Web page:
However, there wasn't time to miss anything or anyone as the next day was my little sister's birthday, and not just any birthday, her 18th! We had a breakfast of ensaimadas and a day of pampering, before partying on down at the Drift Golf Club in East Horsley. It turned out that a friend who I hadn't seen in far too long was working behind the bar, a lovely surprise! We also had a fantastic DJ, Guy Sunshine, who was helpful and cheerful despite our embarrassing song demands such as Whigfield's Saturday Night, dance moves included. Our little cousins loved dancing the night away, even after they had to change into their pyjamas! At midnight we returned home, like cinderella although a little less graceful. My sister's party was A LOT more sophisticated then mine, I couldn't help but reminisce back to my soldier and sailor themed 18th where everyone was much more underdressed lets say... But that was nearly 5 years ago now! Wahhh, I'll be trialing anti-wrinkle cream before you know it.

My sister and I- When did she get so grown up?!
The DJ's hard at work, keeping us on the dance floor
Our friends and family know how to move

Due to the summer holidays I have been on a few day trips with my little munchkins, including Hampton Court and Arundel Castle. We also made our own afternoon tea including bread for sandwiches, cupcakes and exquisite lemon drizzle cake bars. I wish I took a photo. Amongst all of this I have been trying to help my mum organise some very important, exciting things which we hope to share with you all very soon.

Hampton Court- Photo by @surreygirlgrace (Instagram) 
Getting lost in the rose garden at Hampton Court
Arundel Castle- Photo by @surreygirlgrace

However all this means I'm still living out of a suitcase, maybe it's a sign I should take a weekend break away somewhere?! Think that's unlikely somehow...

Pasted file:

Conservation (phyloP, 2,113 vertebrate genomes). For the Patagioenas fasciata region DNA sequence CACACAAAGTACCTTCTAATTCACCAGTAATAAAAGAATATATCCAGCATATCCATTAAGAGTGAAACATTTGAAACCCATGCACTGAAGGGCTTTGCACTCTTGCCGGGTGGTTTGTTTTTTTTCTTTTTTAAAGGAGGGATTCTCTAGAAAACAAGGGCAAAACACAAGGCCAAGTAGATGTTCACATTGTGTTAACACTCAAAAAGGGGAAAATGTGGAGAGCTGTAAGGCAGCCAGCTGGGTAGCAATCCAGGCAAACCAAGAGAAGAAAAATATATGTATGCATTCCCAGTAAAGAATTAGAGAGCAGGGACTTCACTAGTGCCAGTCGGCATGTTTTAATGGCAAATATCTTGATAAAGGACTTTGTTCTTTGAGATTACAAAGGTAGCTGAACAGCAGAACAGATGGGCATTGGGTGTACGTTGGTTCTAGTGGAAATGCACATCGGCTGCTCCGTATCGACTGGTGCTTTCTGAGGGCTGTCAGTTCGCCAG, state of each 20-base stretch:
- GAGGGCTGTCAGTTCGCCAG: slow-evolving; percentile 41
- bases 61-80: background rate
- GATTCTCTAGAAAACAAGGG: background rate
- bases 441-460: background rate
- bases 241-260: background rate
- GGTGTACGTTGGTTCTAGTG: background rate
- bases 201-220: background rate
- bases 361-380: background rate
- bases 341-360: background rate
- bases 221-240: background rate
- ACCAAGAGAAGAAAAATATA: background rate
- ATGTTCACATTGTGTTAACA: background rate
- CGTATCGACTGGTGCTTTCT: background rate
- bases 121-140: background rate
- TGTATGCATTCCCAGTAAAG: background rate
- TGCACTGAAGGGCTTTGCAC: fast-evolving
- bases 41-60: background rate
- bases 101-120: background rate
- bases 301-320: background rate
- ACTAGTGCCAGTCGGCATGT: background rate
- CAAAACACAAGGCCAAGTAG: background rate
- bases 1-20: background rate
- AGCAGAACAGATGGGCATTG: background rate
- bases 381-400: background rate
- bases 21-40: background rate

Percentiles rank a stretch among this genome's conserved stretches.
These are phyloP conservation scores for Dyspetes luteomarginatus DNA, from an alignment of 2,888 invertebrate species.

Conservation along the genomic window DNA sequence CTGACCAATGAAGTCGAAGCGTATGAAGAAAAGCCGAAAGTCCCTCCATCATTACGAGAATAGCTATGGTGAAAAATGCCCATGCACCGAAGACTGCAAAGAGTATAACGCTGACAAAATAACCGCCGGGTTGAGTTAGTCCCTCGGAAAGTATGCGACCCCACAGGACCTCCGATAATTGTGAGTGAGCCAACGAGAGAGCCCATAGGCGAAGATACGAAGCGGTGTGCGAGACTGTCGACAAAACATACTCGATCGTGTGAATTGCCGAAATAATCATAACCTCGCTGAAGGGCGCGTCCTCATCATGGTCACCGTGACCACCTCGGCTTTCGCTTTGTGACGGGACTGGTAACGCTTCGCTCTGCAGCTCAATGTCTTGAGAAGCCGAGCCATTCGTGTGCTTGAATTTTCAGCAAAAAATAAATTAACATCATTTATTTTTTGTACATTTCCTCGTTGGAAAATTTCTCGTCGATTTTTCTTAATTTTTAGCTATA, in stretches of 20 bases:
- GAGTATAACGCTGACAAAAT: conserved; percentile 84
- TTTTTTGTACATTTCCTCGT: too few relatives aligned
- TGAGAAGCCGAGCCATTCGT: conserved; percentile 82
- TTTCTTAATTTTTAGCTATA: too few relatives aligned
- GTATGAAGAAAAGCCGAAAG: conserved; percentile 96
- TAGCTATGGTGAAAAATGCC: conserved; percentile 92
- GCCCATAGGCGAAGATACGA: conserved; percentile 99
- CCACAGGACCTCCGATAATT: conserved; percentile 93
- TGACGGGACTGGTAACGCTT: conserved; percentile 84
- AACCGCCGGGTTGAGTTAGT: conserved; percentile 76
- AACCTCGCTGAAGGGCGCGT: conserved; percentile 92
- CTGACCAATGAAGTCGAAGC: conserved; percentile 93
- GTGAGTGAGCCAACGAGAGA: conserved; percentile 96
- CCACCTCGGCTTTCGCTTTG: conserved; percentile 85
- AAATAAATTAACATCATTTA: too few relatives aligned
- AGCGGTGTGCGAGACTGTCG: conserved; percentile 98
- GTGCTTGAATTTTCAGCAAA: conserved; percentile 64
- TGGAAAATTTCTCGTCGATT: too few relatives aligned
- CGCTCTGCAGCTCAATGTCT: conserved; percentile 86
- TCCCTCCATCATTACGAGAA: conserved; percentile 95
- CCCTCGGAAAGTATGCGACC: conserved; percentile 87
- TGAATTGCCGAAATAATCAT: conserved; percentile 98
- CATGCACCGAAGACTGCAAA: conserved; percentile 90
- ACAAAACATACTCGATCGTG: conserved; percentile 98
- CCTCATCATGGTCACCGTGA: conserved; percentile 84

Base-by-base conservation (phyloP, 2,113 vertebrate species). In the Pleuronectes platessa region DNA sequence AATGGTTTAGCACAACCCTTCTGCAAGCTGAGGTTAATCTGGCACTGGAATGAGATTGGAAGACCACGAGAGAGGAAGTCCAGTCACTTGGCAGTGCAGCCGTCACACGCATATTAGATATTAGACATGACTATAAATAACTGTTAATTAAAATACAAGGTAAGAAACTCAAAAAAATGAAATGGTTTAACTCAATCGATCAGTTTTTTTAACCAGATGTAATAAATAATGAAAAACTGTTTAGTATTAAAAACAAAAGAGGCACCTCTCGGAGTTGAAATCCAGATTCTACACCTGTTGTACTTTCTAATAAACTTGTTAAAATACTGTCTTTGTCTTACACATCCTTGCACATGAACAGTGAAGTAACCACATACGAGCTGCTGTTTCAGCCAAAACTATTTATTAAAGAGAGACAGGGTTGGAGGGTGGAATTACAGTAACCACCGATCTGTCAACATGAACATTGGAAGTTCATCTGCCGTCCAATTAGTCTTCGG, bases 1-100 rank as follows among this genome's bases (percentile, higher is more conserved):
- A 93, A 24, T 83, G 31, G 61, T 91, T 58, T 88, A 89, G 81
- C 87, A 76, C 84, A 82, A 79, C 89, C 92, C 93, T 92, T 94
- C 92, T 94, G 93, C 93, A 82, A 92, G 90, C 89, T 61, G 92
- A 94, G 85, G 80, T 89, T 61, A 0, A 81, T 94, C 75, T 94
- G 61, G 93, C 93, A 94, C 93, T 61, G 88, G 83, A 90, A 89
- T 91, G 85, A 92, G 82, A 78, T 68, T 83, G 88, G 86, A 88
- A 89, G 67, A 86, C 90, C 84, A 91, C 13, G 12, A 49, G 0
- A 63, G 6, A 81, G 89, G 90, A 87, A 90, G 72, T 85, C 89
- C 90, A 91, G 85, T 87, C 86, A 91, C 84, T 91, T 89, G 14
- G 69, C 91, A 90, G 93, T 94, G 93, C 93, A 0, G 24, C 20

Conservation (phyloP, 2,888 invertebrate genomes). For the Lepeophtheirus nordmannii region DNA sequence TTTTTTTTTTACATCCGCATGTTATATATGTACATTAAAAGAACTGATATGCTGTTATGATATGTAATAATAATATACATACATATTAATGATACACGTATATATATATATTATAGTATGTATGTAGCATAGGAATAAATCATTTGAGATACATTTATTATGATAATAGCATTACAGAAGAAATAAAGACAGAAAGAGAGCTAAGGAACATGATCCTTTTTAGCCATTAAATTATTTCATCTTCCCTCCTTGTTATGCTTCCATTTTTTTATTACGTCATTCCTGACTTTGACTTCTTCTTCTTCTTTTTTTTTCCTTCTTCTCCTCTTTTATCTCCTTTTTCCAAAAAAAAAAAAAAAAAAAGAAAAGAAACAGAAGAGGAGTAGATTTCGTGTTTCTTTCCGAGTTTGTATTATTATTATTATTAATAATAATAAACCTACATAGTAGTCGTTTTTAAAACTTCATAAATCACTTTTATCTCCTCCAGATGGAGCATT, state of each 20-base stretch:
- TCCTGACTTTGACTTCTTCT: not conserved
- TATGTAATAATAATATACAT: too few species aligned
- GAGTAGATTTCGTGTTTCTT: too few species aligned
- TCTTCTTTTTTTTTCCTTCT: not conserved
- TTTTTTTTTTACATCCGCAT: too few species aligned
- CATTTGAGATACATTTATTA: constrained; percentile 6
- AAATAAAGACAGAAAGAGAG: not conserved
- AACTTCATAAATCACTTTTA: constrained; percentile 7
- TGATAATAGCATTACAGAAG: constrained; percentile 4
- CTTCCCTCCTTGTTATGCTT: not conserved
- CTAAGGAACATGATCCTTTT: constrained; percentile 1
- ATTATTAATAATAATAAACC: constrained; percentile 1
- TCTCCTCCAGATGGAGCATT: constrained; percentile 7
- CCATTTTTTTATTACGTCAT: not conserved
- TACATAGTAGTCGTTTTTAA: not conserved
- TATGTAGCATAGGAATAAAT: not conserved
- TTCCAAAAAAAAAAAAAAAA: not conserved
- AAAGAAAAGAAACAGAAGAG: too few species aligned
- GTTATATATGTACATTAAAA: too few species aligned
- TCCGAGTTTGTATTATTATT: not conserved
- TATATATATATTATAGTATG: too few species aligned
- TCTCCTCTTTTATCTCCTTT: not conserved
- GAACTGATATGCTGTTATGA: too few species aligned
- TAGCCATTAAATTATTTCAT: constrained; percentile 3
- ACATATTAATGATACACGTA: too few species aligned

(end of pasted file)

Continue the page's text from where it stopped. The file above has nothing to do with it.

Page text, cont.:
Anyway, that's the update for now.
Take care my beauties!

The Learned Rose xx

¡Que aproveche! ¡Bon Profit!

Food is a big thing in Mallorca, as with most Mediterranean countries. Not only does it taste great but it looks fantastic too. The people of Mallorca take great pride in their meals, where the food is sourced from and most of all, the cooking of the meal. Everyone takes an interest, men, women, children and adults alike.

Here are some examples:

Breakfast - Desyuno:

The most important meal of the day in the UK but here it is much more relaxed. Breakfast during the week might consist of some Maria biscuits, or a Magdalena to dip into your coffee. However at weekends the ensaimada is a staple breakfast which is light in taste but I'm sure heavy in calories, yet it is a must if you visit the island. No one can quite make the ensaimadas like the Mallorquines. Children or those who have not acquired a taste for coffee will usually enjoy a glass of Cola Cao with their breakfast instead.

Cafe con leche

Cola Cao

Lunch - Comida:

Lunch in Spain is usually a lot later than in the UK, typically at around 2/3pm. However before this the Spanish generally have a break and a bocadillo. Any country which has a sandwich as a snack will forever be in my heart!
'Thin' with chorizo and salad

Dinner - Cena:

The best meal of the day. Dinner time is usually about 9pm bringing a great variety of foods but typically Mediterranean as you can probably imagine.

The fish is always fresh and most often sourced from the waters around Mallorca itself.
For example, my aunt when to the fish market so that last night we could have fish cooked in a terracotta dish with a base of potatoes and topped with vegetables and lots of tomatoes.

The paella by my family is perfection though, words cannot even begin to describe it. So here's a picture:

Also, Paella is a great dish to be cooked outside, especially on a wood fire.